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2019-20 All-Metro Wrestler of the Year: Cooper Flynn, McDonogh

Cooper Flynn

McDonogh, junior

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Nobody felt more motivated to get over the top this season than Cooper Flynn.

The McDonogh junior from Tennessee had ended his sophomore campaign with disappointment, falling in the semifinals at National Preps en route to placing third at 113 pounds. Flynn, one of the top-ranked 120-pound wrestlers in the country who won national titles as a freshman and sophomore at the National High School Coaches Association sophomore tournament in the offseason, had one thing left to prove.

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“I think coming off that loss was a great motivator,” Flynn said. “It left that sour taste to know it ended like that, you know, a match I thought I should have won.”

That loss, a 4-3 decision that Blair Academy’s Ryan Miller won by securing a takedown with 10 seconds remaining, was the driving force for a stellar season for Flynn. After winning the Ray Oliver tournament and being named outstanding wrestler the first weekend of the season, he avenged that defeat to Miller and beat him, 3-1 in overtime, in the semifinals at the Walsh Jesuit Ironman tournament before losing an overtime decision in the championship match.

Flynn followed that with a third-place finish at the Beast of the East tournament and hasn’t lost a match since, going unbeaten at the Virginia Duals to help McDonogh win the event, and dominating at the Maryland Interscholastic Athletic Association and Maryland Independent Schools state tournaments, winning both for a second time.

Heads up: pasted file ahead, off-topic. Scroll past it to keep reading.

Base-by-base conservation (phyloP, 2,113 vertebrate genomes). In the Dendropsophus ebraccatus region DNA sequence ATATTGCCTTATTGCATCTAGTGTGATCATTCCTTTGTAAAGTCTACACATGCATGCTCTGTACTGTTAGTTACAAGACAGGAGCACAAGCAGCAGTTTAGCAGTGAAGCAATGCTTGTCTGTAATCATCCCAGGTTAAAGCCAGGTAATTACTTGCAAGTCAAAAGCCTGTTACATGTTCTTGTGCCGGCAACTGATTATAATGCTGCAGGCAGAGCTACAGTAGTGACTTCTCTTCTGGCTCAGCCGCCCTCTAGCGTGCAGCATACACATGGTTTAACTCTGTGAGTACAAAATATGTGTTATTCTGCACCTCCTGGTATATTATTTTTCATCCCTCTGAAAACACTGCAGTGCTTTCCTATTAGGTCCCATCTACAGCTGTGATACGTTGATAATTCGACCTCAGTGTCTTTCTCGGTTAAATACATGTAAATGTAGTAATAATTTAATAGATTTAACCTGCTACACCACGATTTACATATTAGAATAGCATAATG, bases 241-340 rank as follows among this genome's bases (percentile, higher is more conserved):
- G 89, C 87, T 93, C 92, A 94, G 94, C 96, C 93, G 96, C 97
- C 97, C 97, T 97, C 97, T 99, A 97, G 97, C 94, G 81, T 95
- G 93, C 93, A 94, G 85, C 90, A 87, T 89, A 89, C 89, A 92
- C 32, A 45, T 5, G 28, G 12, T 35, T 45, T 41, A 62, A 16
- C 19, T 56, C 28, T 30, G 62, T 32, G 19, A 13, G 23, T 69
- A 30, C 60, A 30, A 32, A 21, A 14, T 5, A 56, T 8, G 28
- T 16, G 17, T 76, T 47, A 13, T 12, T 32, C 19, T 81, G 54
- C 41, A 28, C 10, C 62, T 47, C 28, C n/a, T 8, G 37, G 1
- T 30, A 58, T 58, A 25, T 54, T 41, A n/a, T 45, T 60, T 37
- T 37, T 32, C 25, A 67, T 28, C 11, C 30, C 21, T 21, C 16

Flynn solidified his status as one of the country’s best at National Preps, allowing one point in his first four victories to reach the championship match where he defeated Miller again, this time 3-2, to become the only Baltimore-area grappler to leave the tournament with a gold medal. He finished the season 47-2 with 29 pins — improving his career record to 132-17 with 76 falls — and is ranked No. 4 in the country by FloWrestling.

“It was — I don’t want to say surreal because I knew I could do it and I knew I should be at the top of that podium,” Flynn said. “It was just a nice relief knowing all that training all year, that extra time and everything paid off on a big stage like that.”

McDonogh coach Pete Welch called Flynn “a student of the game” who stepped up as a leader of a senior-laden team, a first-one-in, last-one-out type of kid.

“He kind of set the tone,” he said. “He’s just a student of the game. He spends so much time studying the sport and working on his craft,” Welch said. “… He’s really well-rounded right now, and he’s worked to be that way.”

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